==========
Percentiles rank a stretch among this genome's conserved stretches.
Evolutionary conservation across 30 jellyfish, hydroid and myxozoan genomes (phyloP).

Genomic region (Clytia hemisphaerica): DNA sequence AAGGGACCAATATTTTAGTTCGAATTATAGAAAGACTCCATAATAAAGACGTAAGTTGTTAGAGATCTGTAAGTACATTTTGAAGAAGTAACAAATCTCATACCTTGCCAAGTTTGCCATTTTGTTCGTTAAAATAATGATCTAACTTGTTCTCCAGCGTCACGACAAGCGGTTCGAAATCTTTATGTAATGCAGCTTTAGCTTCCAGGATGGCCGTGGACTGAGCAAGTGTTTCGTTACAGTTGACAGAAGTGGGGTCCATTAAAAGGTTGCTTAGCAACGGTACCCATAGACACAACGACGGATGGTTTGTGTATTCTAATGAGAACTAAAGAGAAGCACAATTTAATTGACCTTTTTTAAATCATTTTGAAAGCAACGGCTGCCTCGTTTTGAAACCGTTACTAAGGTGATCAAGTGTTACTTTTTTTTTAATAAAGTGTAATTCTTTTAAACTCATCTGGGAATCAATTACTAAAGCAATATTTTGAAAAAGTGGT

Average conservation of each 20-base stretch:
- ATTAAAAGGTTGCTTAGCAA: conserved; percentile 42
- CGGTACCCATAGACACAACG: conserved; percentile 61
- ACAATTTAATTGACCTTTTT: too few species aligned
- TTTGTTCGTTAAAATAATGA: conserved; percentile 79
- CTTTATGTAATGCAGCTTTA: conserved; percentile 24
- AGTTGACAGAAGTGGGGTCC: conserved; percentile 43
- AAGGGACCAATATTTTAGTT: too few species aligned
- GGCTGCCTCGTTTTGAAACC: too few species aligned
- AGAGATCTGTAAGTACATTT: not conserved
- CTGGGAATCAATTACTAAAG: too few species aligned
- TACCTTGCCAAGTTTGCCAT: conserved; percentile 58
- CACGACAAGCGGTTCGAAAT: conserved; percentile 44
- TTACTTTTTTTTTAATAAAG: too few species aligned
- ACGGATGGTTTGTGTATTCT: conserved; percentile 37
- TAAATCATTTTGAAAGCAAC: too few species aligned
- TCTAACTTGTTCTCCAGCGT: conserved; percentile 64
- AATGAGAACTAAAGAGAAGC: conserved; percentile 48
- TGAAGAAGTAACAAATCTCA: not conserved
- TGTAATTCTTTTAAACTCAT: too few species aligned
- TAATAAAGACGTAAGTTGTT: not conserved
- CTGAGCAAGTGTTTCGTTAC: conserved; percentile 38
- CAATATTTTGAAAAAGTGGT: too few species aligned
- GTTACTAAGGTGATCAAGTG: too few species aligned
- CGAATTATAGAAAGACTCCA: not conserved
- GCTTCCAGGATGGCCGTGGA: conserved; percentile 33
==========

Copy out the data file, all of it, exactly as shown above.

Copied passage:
Percentiles rank a stretch among this genome's conserved stretches.
Evolutionary conservation across 30 jellyfish, hydroid and myxozoan genomes (phyloP).

Genomic region (Clytia hemisphaerica): DNA sequence AAGGGACCAATATTTTAGTTCGAATTATAGAAAGACTCCATAATAAAGACGTAAGTTGTTAGAGATCTGTAAGTACATTTTGAAGAAGTAACAAATCTCATACCTTGCCAAGTTTGCCATTTTGTTCGTTAAAATAATGATCTAACTTGTTCTCCAGCGTCACGACAAGCGGTTCGAAATCTTTATGTAATGCAGCTTTAGCTTCCAGGATGGCCGTGGACTGAGCAAGTGTTTCGTTACAGTTGACAGAAGTGGGGTCCATTAAAAGGTTGCTTAGCAACGGTACCCATAGACACAACGACGGATGGTTTGTGTATTCTAATGAGAACTAAAGAGAAGCACAATTTAATTGACCTTTTTTAAATCATTTTGAAAGCAACGGCTGCCTCGTTTTGAAACCGTTACTAAGGTGATCAAGTGTTACTTTTTTTTTAATAAAGTGTAATTCTTTTAAACTCATCTGGGAATCAATTACTAAAGCAATATTTTGAAAAAGTGGT

Average conservation of each 20-base stretch:
- ATTAAAAGGTTGCTTAGCAA: conserved; percentile 42
- CGGTACCCATAGACACAACG: conserved; percentile 61
- ACAATTTAATTGACCTTTTT: too few species aligned
- TTTGTTCGTTAAAATAATGA: conserved; percentile 79
- CTTTATGTAATGCAGCTTTA: conserved; percentile 24
- AGTTGACAGAAGTGGGGTCC: conserved; percentile 43
- AAGGGACCAATATTTTAGTT: too few species aligned
- GGCTGCCTCGTTTTGAAACC: too few species aligned
- AGAGATCTGTAAGTACATTT: not conserved
- CTGGGAATCAATTACTAAAG: too few species aligned
- TACCTTGCCAAGTTTGCCAT: conserved; percentile 58
- CACGACAAGCGGTTCGAAAT: conserved; percentile 44
- TTACTTTTTTTTTAATAAAG: too few species aligned
- ACGGATGGTTTGTGTATTCT: conserved; percentile 37
- TAAATCATTTTGAAAGCAAC: too few species aligned
- TCTAACTTGTTCTCCAGCGT: conserved; percentile 64
- AATGAGAACTAAAGAGAAGC: conserved; percentile 48
- TGAAGAAGTAACAAATCTCA: not conserved
- TGTAATTCTTTTAAACTCAT: too few species aligned
- TAATAAAGACGTAAGTTGTT: not conserved
- CTGAGCAAGTGTTTCGTTAC: conserved; percentile 38
- CAATATTTTGAAAAAGTGGT: too few species aligned
- GTTACTAAGGTGATCAAGTG: too few species aligned
- CGAATTATAGAAAGACTCCA: not conserved
- GCTTCCAGGATGGCCGTGGA: conserved; percentile 33